Recipe: Other herbs also work in this delicate treat
Lemon says "winter" to me as much as cinnamon and ginger do. It must be because Californians' lemon trees -- the Meyers, Eurekas and other varieties -- this time of year are full of beautiful yellow fruit, contrasting so nicely with the shiny green leaves.
Lemon also is a wonderful partner with fresh herbs. When I went looking for a lemon cookie recipe, I found quite a few that incorporated thyme and some that had rosemary, but the one that caught my attention included fresh mint. Alternative herbs mentioned included lemon balm -- which is also part of the mint family -- and lemon verbena. That recipe I had to try. (It's at landolakes.com, if you want to see the original.)
I doubled the amount of lemon zest and fresh mint listed, and reduced the sugar. (I also used tart lemons, not the mellower Meyers.) The resulting cookie is small, delicate and still pretty sweet -- an ideal cookie to accompany a cup of afternoon tea. The mint is subtle. Next time I'm going to try the recipe with fresh lemon verbena. To really up the lemon factor, I might use a bit of lemon extract instead of the vanilla.
Meanwhile, I have half of this first batch already rolled and frozen, reserved for another grey winter day.
Lemon minted sugar cookies
Makes about 50 two-inch cookies
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Taste Winter! E-cookbook
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Dig In: Garden Checklist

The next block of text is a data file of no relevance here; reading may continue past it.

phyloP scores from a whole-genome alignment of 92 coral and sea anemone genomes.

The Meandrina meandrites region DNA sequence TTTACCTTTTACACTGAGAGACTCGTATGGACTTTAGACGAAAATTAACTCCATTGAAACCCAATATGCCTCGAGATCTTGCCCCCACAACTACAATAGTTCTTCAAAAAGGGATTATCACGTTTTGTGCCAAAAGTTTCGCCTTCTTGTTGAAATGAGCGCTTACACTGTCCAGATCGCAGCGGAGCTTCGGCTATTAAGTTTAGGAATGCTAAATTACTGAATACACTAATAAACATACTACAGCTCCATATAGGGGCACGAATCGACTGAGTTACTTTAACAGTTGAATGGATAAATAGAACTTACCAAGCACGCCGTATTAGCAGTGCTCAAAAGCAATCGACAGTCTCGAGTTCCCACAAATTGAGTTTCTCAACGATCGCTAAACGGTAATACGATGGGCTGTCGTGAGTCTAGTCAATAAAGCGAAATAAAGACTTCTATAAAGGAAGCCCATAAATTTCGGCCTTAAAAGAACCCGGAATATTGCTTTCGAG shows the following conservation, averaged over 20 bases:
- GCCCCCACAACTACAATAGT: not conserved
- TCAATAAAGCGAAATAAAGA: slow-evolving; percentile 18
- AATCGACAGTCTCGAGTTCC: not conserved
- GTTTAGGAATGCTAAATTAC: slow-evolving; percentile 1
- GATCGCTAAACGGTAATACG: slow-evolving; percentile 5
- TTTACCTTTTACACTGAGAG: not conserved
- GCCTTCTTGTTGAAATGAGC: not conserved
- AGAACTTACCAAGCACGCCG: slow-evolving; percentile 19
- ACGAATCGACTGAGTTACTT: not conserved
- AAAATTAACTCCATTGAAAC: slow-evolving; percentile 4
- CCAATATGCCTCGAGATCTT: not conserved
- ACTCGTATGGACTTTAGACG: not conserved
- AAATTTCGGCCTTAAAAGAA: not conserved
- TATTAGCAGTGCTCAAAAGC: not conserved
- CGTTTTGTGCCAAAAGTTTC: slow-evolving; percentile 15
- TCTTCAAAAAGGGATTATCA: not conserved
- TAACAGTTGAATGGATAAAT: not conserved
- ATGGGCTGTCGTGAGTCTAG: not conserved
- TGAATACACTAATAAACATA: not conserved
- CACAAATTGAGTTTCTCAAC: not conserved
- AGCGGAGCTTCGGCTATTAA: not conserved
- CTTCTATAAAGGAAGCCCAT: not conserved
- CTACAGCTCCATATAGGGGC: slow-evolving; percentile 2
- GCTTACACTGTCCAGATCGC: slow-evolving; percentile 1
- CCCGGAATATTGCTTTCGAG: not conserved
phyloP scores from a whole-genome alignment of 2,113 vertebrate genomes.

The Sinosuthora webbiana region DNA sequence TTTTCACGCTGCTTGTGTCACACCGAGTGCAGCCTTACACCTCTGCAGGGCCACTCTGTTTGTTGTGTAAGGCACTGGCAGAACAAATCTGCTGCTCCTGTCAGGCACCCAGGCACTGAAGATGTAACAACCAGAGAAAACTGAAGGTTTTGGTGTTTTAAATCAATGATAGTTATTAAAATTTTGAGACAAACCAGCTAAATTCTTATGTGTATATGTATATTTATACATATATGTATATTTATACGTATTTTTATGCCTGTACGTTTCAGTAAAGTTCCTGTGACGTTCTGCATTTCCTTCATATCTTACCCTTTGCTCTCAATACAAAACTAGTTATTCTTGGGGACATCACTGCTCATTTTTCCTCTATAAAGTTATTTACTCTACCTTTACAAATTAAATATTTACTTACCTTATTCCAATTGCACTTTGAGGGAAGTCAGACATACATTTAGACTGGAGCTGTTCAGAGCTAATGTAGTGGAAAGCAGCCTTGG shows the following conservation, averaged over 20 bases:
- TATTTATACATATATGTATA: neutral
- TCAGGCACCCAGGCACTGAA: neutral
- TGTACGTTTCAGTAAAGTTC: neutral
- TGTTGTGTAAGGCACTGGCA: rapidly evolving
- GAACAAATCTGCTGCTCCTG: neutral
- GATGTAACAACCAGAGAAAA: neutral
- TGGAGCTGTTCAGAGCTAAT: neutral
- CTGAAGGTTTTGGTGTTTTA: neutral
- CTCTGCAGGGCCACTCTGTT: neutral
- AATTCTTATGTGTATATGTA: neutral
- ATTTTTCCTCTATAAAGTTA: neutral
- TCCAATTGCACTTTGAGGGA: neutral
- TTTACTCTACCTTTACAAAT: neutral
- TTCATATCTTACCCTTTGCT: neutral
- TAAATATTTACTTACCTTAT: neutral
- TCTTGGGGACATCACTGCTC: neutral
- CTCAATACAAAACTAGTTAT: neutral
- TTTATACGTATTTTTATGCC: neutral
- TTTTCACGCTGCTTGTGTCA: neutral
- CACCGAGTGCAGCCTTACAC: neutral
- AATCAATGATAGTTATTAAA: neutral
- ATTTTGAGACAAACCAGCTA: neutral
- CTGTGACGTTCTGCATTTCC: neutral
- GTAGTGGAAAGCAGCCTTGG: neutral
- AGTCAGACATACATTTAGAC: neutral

For week of Feb. 18:
It's wet to start the week. When you do get outside, between or after storms, concentrate on damage control:
* Keep storm drains and gutters clear of debris.
* Clean up tree debris knocked down by wind and rain.
* Where did the water flow in your garden? Make notes where revisions are necessary.
* Are any trees leaning? See disturbances in the ground or lawn around their base? Time to call an arborist before the tree topples.
* Dump excess water out of pots.
* Indoors, start peppers, tomatoes and eggplant from seed.
* Lettuce and other greens also can be started indoors from seed.
* Got bare-root plants? Put their roots in a bucket of water until outdoor soil dries out. Or pot them up in 1- or 5-gallon containers. In April, transplant the plant, rootball and all, into the garden.
* Browse garden websites and catalogs. It’s not too late to order for spring and summer.
* Show your indoor plants some love. Dust leaves and mist to refresh.
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